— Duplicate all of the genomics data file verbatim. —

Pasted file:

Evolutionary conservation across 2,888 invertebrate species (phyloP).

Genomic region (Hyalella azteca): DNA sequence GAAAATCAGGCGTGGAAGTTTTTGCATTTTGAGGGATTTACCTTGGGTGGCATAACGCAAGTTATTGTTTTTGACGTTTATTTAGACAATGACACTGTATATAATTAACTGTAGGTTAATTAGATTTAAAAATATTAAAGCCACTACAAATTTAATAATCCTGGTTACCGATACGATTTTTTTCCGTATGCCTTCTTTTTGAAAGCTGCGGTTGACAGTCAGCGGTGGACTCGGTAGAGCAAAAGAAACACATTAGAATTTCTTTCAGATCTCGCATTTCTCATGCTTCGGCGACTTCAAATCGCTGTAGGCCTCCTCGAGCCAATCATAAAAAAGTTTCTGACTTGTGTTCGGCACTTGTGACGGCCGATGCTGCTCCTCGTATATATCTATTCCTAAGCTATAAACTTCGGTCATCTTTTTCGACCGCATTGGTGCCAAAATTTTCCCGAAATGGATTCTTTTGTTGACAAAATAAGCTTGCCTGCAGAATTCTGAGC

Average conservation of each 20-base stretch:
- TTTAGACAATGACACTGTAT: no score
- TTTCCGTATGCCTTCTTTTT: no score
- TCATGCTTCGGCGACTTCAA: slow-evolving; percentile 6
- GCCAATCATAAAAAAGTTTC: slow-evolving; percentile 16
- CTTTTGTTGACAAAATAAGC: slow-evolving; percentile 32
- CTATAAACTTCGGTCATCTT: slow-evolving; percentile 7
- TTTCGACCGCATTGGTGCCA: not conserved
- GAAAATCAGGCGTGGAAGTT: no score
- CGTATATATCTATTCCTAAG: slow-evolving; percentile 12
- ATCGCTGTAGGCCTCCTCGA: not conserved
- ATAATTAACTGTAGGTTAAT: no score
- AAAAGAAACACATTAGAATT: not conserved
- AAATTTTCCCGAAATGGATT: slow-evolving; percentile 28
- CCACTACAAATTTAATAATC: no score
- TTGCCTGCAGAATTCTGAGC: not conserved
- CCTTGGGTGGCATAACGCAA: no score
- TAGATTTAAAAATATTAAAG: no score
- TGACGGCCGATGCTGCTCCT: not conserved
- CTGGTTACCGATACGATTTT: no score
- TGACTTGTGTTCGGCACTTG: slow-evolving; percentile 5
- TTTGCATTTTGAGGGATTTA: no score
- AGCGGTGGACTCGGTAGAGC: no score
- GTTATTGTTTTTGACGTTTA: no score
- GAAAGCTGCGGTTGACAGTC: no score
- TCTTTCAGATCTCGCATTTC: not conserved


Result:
Evolutionary conservation across 2,888 invertebrate species (phyloP).

Genomic region (Hyalella azteca): DNA sequence GAAAATCAGGCGTGGAAGTTTTTGCATTTTGAGGGATTTACCTTGGGTGGCATAACGCAAGTTATTGTTTTTGACGTTTATTTAGACAATGACACTGTATATAATTAACTGTAGGTTAATTAGATTTAAAAATATTAAAGCCACTACAAATTTAATAATCCTGGTTACCGATACGATTTTTTTCCGTATGCCTTCTTTTTGAAAGCTGCGGTTGACAGTCAGCGGTGGACTCGGTAGAGCAAAAGAAACACATTAGAATTTCTTTCAGATCTCGCATTTCTCATGCTTCGGCGACTTCAAATCGCTGTAGGCCTCCTCGAGCCAATCATAAAAAAGTTTCTGACTTGTGTTCGGCACTTGTGACGGCCGATGCTGCTCCTCGTATATATCTATTCCTAAGCTATAAACTTCGGTCATCTTTTTCGACCGCATTGGTGCCAAAATTTTCCCGAAATGGATTCTTTTGTTGACAAAATAAGCTTGCCTGCAGAATTCTGAGC

Average conservation of each 20-base stretch:
- TTTAGACAATGACACTGTAT: no score
- TTTCCGTATGCCTTCTTTTT: no score
- TCATGCTTCGGCGACTTCAA: slow-evolving; percentile 6
- GCCAATCATAAAAAAGTTTC: slow-evolving; percentile 16
- CTTTTGTTGACAAAATAAGC: slow-evolving; percentile 32
- CTATAAACTTCGGTCATCTT: slow-evolving; percentile 7
- TTTCGACCGCATTGGTGCCA: not conserved
- GAAAATCAGGCGTGGAAGTT: no score
- CGTATATATCTATTCCTAAG: slow-evolving; percentile 12
- ATCGCTGTAGGCCTCCTCGA: not conserved
- ATAATTAACTGTAGGTTAAT: no score
- AAAAGAAACACATTAGAATT: not conserved
- AAATTTTCCCGAAATGGATT: slow-evolving; percentile 28
- CCACTACAAATTTAATAATC: no score
- TTGCCTGCAGAATTCTGAGC: not conserved
- CCTTGGGTGGCATAACGCAA: no score
- TAGATTTAAAAATATTAAAG: no score
- TGACGGCCGATGCTGCTCCT: not conserved
- CTGGTTACCGATACGATTTT: no score
- TGACTTGTGTTCGGCACTTG: slow-evolving; percentile 5
- TTTGCATTTTGAGGGATTTA: no score
- AGCGGTGGACTCGGTAGAGC: no score
- GTTATTGTTTTTGACGTTTA: no score
- GAAAGCTGCGGTTGACAGTC: no score
- TCTTTCAGATCTCGCATTTC: not conserved